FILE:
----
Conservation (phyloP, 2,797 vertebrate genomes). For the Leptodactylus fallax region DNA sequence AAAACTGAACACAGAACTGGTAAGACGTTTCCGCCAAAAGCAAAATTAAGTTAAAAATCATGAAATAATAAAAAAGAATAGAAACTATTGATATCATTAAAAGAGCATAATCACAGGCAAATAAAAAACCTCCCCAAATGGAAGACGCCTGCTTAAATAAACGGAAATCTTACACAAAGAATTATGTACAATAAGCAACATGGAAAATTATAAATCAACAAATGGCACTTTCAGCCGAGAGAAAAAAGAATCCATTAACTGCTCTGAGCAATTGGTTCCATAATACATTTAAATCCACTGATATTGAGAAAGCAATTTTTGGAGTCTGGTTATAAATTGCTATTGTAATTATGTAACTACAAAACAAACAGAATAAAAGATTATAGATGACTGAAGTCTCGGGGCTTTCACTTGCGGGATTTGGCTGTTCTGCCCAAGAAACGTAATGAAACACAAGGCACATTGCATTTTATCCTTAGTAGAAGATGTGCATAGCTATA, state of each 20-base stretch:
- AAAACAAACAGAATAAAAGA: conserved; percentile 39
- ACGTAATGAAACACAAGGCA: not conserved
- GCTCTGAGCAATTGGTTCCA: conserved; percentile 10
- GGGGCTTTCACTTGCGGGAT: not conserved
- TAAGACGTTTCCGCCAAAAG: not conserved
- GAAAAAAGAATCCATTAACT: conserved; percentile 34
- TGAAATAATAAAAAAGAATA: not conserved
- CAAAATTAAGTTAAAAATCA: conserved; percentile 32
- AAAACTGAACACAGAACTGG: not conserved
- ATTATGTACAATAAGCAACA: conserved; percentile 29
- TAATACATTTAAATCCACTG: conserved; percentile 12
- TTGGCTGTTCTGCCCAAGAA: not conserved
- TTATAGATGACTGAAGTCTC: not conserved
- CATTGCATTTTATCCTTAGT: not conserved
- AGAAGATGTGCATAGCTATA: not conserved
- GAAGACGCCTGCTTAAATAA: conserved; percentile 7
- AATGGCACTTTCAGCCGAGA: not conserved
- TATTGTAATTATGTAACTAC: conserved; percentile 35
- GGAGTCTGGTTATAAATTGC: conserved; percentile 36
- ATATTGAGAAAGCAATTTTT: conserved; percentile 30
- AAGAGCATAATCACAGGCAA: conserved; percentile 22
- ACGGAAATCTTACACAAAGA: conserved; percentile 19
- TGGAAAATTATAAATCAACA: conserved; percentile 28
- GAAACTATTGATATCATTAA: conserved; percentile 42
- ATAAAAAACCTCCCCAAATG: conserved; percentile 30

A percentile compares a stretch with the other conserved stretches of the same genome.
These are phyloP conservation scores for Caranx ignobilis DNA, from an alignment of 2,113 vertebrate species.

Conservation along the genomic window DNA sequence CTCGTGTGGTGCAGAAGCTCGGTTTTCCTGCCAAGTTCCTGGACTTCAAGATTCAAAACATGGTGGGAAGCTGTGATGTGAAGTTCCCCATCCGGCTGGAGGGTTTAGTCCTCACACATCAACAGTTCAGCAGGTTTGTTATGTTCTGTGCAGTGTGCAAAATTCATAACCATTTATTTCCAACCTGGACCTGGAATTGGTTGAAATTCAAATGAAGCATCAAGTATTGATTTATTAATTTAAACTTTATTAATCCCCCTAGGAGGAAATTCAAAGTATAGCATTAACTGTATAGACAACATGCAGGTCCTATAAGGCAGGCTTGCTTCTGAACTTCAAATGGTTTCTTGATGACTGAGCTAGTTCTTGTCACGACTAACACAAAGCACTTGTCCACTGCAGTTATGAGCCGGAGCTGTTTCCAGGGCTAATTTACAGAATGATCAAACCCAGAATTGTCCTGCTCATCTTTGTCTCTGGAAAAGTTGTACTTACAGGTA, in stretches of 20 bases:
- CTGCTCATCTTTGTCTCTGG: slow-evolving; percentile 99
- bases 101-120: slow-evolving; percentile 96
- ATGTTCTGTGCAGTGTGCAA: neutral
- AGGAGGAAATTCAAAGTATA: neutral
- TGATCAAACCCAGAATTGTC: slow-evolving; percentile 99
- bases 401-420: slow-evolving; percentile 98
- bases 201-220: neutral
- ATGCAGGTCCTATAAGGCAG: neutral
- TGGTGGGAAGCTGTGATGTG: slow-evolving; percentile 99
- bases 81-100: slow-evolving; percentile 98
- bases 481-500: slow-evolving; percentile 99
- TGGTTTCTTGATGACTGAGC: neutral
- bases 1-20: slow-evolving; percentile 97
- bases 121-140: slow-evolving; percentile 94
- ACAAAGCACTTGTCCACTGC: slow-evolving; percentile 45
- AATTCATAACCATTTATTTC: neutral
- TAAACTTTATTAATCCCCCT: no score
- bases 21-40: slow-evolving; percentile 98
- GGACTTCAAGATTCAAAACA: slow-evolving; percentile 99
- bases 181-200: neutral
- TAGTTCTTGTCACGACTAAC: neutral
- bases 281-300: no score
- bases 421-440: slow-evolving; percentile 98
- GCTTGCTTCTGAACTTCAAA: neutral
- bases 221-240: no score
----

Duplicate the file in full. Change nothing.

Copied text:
Conservation (phyloP, 2,797 vertebrate genomes). For the Leptodactylus fallax region DNA sequence AAAACTGAACACAGAACTGGTAAGACGTTTCCGCCAAAAGCAAAATTAAGTTAAAAATCATGAAATAATAAAAAAGAATAGAAACTATTGATATCATTAAAAGAGCATAATCACAGGCAAATAAAAAACCTCCCCAAATGGAAGACGCCTGCTTAAATAAACGGAAATCTTACACAAAGAATTATGTACAATAAGCAACATGGAAAATTATAAATCAACAAATGGCACTTTCAGCCGAGAGAAAAAAGAATCCATTAACTGCTCTGAGCAATTGGTTCCATAATACATTTAAATCCACTGATATTGAGAAAGCAATTTTTGGAGTCTGGTTATAAATTGCTATTGTAATTATGTAACTACAAAACAAACAGAATAAAAGATTATAGATGACTGAAGTCTCGGGGCTTTCACTTGCGGGATTTGGCTGTTCTGCCCAAGAAACGTAATGAAACACAAGGCACATTGCATTTTATCCTTAGTAGAAGATGTGCATAGCTATA, state of each 20-base stretch:
- AAAACAAACAGAATAAAAGA: conserved; percentile 39
- ACGTAATGAAACACAAGGCA: not conserved
- GCTCTGAGCAATTGGTTCCA: conserved; percentile 10
- GGGGCTTTCACTTGCGGGAT: not conserved
- TAAGACGTTTCCGCCAAAAG: not conserved
- GAAAAAAGAATCCATTAACT: conserved; percentile 34
- TGAAATAATAAAAAAGAATA: not conserved
- CAAAATTAAGTTAAAAATCA: conserved; percentile 32
- AAAACTGAACACAGAACTGG: not conserved
- ATTATGTACAATAAGCAACA: conserved; percentile 29
- TAATACATTTAAATCCACTG: conserved; percentile 12
- TTGGCTGTTCTGCCCAAGAA: not conserved
- TTATAGATGACTGAAGTCTC: not conserved
- CATTGCATTTTATCCTTAGT: not conserved
- AGAAGATGTGCATAGCTATA: not conserved
- GAAGACGCCTGCTTAAATAA: conserved; percentile 7
- AATGGCACTTTCAGCCGAGA: not conserved
- TATTGTAATTATGTAACTAC: conserved; percentile 35
- GGAGTCTGGTTATAAATTGC: conserved; percentile 36
- ATATTGAGAAAGCAATTTTT: conserved; percentile 30
- AAGAGCATAATCACAGGCAA: conserved; percentile 22
- ACGGAAATCTTACACAAAGA: conserved; percentile 19
- TGGAAAATTATAAATCAACA: conserved; percentile 28
- GAAACTATTGATATCATTAA: conserved; percentile 42
- ATAAAAAACCTCCCCAAATG: conserved; percentile 30

A percentile compares a stretch with the other conserved stretches of the same genome.
These are phyloP conservation scores for Caranx ignobilis DNA, from an alignment of 2,113 vertebrate species.

Conservation along the genomic window DNA sequence CTCGTGTGGTGCAGAAGCTCGGTTTTCCTGCCAAGTTCCTGGACTTCAAGATTCAAAACATGGTGGGAAGCTGTGATGTGAAGTTCCCCATCCGGCTGGAGGGTTTAGTCCTCACACATCAACAGTTCAGCAGGTTTGTTATGTTCTGTGCAGTGTGCAAAATTCATAACCATTTATTTCCAACCTGGACCTGGAATTGGTTGAAATTCAAATGAAGCATCAAGTATTGATTTATTAATTTAAACTTTATTAATCCCCCTAGGAGGAAATTCAAAGTATAGCATTAACTGTATAGACAACATGCAGGTCCTATAAGGCAGGCTTGCTTCTGAACTTCAAATGGTTTCTTGATGACTGAGCTAGTTCTTGTCACGACTAACACAAAGCACTTGTCCACTGCAGTTATGAGCCGGAGCTGTTTCCAGGGCTAATTTACAGAATGATCAAACCCAGAATTGTCCTGCTCATCTTTGTCTCTGGAAAAGTTGTACTTACAGGTA, in stretches of 20 bases:
- CTGCTCATCTTTGTCTCTGG: slow-evolving; percentile 99
- bases 101-120: slow-evolving; percentile 96
- ATGTTCTGTGCAGTGTGCAA: neutral
- AGGAGGAAATTCAAAGTATA: neutral
- TGATCAAACCCAGAATTGTC: slow-evolving; percentile 99
- bases 401-420: slow-evolving; percentile 98
- bases 201-220: neutral
- ATGCAGGTCCTATAAGGCAG: neutral
- TGGTGGGAAGCTGTGATGTG: slow-evolving; percentile 99
- bases 81-100: slow-evolving; percentile 98
- bases 481-500: slow-evolving; percentile 99
- TGGTTTCTTGATGACTGAGC: neutral
- bases 1-20: slow-evolving; percentile 97
- bases 121-140: slow-evolving; percentile 94
- ACAAAGCACTTGTCCACTGC: slow-evolving; percentile 45
- AATTCATAACCATTTATTTC: neutral
- TAAACTTTATTAATCCCCCT: no score
- bases 21-40: slow-evolving; percentile 98
- GGACTTCAAGATTCAAAACA: slow-evolving; percentile 99
- bases 181-200: neutral
- TAGTTCTTGTCACGACTAAC: neutral
- bases 281-300: no score
- bases 421-440: slow-evolving; percentile 98
- GCTTGCTTCTGAACTTCAAA: neutral
- bases 221-240: no score